How the Yakuza devs choose and craft the series' iconic Japanese locales
As a long-running franchise sprawling across 14 titles, Yakuza has developed a tremendous foundation of narrative and lore, a story that spans multiple decades and a huge cast of characters.
That story isn’t just reflected in the people and organizations that drive it, however; by necessity, it also marks and changes the settings those stories take place in, particularly when the same cities and districts, and even individual locations, appear repeatedly in different eras and become synonymous with the Yakuza brand.
Remodeling the same towns and neighborhoods to appear faithful to the time period and the events of the story is a massive undertaking given the size and density of the settings, a steep challenge even for a well funded studio as experienced as Sega and a designer as accomplished as series producer Daisuke Sato.
Sato, who served as chief designer of the first Yakuza in 2005 and has been with the series ever since, says the first key is choosing which settings to feature and when to showcase them.
“It’s usually case by case,” Sato says, “but we generally pick cities that align with the game’s story and concept. For instance, when we developed Yakuza 5, we knew at the concept stage that we wanted to create a title that had five protagonists that would be set in five different cities, so we chose the five major cities of Japan.”
Given the narrative focus of the series, it’s no surprise that the story is at the center of most design decisions, even from the earliest moments of development. Establishing the story as high priority early on means allowing it to shape and mold the rest of the game to its needs; it has the dual effect of creating unity between design and art elements, as they’re in service to the same goals, and ensuring that the story isn’t compromised by having to make major sacrifices for the sake of other components.
For Yakuza, this philosophy means the settings mainly serve the story, rather than the reverse.
“Looking back at the series, we tend to choose cities that fit the narrative. For Yakuza 6: The Song of Life, it was part of the plotline to have Haruka leave Okinawa to go live in a quiet town in hopes of escaping from public scrutiny. In this case, we chose a location that hadn’t been used in the series yet, but also managed to fit well with that idea and the other various criteria in mind.”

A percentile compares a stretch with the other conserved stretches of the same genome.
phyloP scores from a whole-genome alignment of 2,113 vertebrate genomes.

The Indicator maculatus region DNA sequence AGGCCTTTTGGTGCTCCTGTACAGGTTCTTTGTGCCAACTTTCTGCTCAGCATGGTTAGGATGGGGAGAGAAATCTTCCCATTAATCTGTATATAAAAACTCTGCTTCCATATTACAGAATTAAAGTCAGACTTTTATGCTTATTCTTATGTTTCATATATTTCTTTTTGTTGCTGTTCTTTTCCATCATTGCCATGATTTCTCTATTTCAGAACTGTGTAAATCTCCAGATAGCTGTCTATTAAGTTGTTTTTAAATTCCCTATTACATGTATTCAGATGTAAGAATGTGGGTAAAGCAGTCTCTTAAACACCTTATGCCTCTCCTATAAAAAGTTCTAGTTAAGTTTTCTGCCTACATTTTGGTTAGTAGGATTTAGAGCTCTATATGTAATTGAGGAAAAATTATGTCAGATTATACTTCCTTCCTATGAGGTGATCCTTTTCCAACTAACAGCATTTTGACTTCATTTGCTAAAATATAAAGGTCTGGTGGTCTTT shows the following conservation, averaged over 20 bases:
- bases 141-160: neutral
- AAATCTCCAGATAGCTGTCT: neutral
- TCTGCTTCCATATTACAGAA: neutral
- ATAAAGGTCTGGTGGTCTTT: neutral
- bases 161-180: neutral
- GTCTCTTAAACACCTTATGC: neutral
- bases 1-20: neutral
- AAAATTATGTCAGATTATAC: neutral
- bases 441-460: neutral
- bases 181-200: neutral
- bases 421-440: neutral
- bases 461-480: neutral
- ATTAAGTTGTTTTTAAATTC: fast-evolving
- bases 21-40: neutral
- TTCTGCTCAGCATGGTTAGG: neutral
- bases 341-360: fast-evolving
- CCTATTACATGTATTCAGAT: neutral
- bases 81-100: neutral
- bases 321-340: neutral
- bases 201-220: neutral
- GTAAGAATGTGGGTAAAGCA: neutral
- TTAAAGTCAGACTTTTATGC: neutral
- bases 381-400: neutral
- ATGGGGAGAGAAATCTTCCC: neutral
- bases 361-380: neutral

This isn’t to say that the story is immutable or concrete once it’s been outlined, of course. And there are certain elements of a setting, in a game with a history as deep as Yakuza’s, that are notable and significant enough to move and rearrange characters and narrative around themselves. Respecting the locations as characters themselves, with their own identities and agency, is an essential part of how Sato and his team approach design.
“While we do create the story beats first, some of the more granular elements are designed concurrently,” he told me. “We position the key destinations based on the city’s locations and the paths that you need to take to move the plot forward, and then plot out the various events that trigger in between, but we often adjust the story a bit to accommodate the series locations that we can’t just move around, like Serena, Stardust, or the Millennium Tower.”
Preserving the character of those iconic locations is always balanced against the need to make a new game feel fresh and more than a rehash of its forebearer. This can be difficult, particularly if you’re not able to lean into a new hardware generation’s increased power.
“It’s always a challenge when the sequel launches on the same platform as the preceding game. When we’ve jumped from the different platforms (PS2 to PS3 to PS4), there’s always a visible upgrade in the quality of graphics and that alone can make it feel pretty fresh. We try to reflect any major changes in the real-life cities and incorporate more tie-up stores that actually do exist into Kamurocho. Sometimes, we add new paths, such as underground malls or rooftops, and then incorporate them into the gameplay. Other times, we just expand the overall playable area.”
Modeling a setting on a real location is a boon, of course, and allows the team at Sega to mimic the way a city evolves in our world, a handy shortcut for developers looking to bring verisimilitude to the places in their games without creating every element from scratch. But adding new locations as necessitated by that story-first focus brings its own set of challenges. Foremost, Sato tries to ensure any new setting doesn’t feel like an echo of place we’ve already visited, even when assets are reused or repurposed, or it starts to feel like recycling.
“In the process of choosing the setting, we make sure that they’re all distinct from past games. We want players to feel like the city has come to life, so our staff goes location hunting on site, and we recreate the city while trying to capture the unique identity and features that give it that life-like quality.”
As important, the team work to ensure that new locations are tied to new gameplay in some way, that there are features and activities available there (as well as the major story nodes attached to each location) that aren’t carbon copies of those available elsewhere in the same title. In Sato’s words, “We’re very careful about making sure the gameplay doesn’t get boring,” and that they provide diverse activities in different areas. In Yakuza 6, for instance, the surprisingly deep baseball simulation is only available in Onimichi, as is the spearfishing minigame at the docks. It gives the city a sporting feel to contrast Kamurocho’s metropolitan flavor, and emphasizes how much in this medium gameplay actually defines the feel and character of a place.